Google Analytics can be as simple or as complicated as you want it to be. Most business owners only scratch the surface of what’s possible within Google Analytics, but if you want to get the most out of your inbound marketing efforts, it’s time to dig a little deeper. Try incorporating these Google Analytics tricks into your campaign:
1. Use Audience Data When Creating Custom Visitor Segments
Hopefully, you’re already using custom segments to classify your visitors by various demographic data, such as age, gender, and location. However, if you’re not drawing on the data in the Audience reporting views to help you create your custom visitor segments, you’re missing out on a wealth of information about how specific users are interacting with your site. Needless to say, I had no idea I could even do this until recently, which is what makes the first of my Google Analytics tips my personal favorite.
First, navigate to the Interests Overview within the Audience reporting section (Audience > Interests > Overview). This will present you with a broad view of the other three Interests reports: Affinity Categories, In-Market Segments and Other Categories, as seen in the figure below.
Based on this data, we know that almost 8% of visitors across all sessions are identified as “technophiles” – individuals with a strong interest in technology. We can also see that almost 5% of visitors in the In-Market Segment either work or are interested in Financial/Investment Services.
We’re starting to get a better idea of who our typical visitor is, but we’re going to go deeper before we create our custom segment. Next, we’re going to look at Age and Gender data by selecting these reports from the Demographics section of the Audience reports (Audience > Demographics):
This data tells us that a majority of our visitors are between the ages of 25-34, and the graph below shows that many more men visit our site than women (not exactly surprising, considering the gender bias in search):
So, after a little digging, we know that many of our visitors are:
- 25-34 years old
- Have a strong interest in technology
- Work in financial or investment services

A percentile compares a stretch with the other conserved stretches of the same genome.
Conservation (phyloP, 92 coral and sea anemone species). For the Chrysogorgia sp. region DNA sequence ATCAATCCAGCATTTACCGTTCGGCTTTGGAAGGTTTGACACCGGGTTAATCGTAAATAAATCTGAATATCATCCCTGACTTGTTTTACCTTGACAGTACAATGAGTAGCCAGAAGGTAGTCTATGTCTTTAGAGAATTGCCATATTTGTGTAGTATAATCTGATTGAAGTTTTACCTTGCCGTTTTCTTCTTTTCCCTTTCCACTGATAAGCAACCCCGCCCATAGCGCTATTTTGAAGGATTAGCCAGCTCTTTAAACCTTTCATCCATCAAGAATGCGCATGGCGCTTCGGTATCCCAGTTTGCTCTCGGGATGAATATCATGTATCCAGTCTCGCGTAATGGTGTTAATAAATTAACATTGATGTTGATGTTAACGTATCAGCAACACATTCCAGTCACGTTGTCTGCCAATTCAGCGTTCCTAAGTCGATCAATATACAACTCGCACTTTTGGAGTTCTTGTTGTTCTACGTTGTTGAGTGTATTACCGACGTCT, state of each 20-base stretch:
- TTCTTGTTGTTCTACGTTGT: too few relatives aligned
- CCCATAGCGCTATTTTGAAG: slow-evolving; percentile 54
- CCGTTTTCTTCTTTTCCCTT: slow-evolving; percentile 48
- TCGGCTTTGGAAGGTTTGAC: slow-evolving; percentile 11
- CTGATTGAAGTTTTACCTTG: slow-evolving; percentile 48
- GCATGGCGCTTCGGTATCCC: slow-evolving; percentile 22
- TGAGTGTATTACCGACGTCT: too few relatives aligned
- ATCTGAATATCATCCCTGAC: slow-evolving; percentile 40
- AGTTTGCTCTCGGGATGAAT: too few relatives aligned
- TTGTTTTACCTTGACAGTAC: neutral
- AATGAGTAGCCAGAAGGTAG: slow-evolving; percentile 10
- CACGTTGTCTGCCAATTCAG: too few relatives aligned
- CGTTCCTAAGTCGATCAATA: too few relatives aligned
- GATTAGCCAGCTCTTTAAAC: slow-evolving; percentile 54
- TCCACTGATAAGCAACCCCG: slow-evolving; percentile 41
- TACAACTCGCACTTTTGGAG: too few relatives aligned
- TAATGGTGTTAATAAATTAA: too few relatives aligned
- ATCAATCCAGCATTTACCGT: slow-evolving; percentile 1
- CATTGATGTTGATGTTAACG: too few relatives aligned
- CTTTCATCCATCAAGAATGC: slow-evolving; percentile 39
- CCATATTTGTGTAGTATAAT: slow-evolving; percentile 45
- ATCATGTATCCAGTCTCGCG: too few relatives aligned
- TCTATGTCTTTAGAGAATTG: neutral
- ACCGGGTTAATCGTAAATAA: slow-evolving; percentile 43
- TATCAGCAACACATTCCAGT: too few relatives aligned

How to Create Custom Segments in Google Analytics
Armed with this data, we can create a custom visitor segment that we can track against goals (more on this shortly). To do this, we need to go back to Audience reporting and click on the downward-facing chevron to the left of “All Sessions”:
Next, we’ll create our custom segment based on the demographic data above. For the sake of this example, we’ll also include data from the Other Category report within Interests Overview, which in our case, was Arts & Entertainment/TV & Video/Online Video:
Now all you have to do is name your custom segment and save it. Alternatively, you can test this advanced custom segment to get a better idea of how many visitors fall within these parameters.
This segment can now be measured against other visitor traffic to gain insight into how certain types of visitors behave in comparison to one another, rather than forcing you to make do with a broad overview of all pageviews or sessions.
It’s worth noting that depending on your sampling size, specified date range and the number of advanced segments you’re already using, this process can take a while (or even fail outright), so you might have to go back and make some adjustments before your custom segment will save correctly.
BONUS GOOGLE ANALYTICS TIP: Once you’ve created your custom segment, you can further refine it by including the date of these visitors’ first session by specific date range. This cool feature was only introduced within the past month or so, and it allows you to further refine how you track certain visitors. This can be incredibly useful for remarketing campaigns.
2. Assign a Monetary Value to Goals
The second of my Google Analytics tips relates to goals. You should definitely be setting goals in Google Analytics. If you aren’t, you’re basically just looking at relatively useless metrics such as pageviews and time on site. However, you shouldn’t just be setting goals – you should also be assigning them a monetary value.
Let’s take a look at a sample Goal Flow report from WordStream’s Google Analytics account.
As you can see, it’s pretty straightforward. For this particular goal, we get a majority of our traffic from Google, with strong direct traffic coming in as our second-largest source. If you’re unfamiliar with Goal Flow reports, the red areas to the right of the second and third stages of the goal funnel steps are known as “funnel exits” – visitors who failed to perform the action we want them to at a given stage, which is to sign up for a free trial in this example.
So, why should you assign a monetary value to your Goal Flow? Because until you assign a monetary value to your goal flow, it’s impossible to gauge how much money you’re losing on every lost lead that exits the funnel.
Ever notice the “Page Value” metric in your traffic score card? This is where you’ll see the financial value of a page in relation to its goal value and the position it occupies in your conversion paths. If you haven’t assigned a value to your goals, these values will be zero.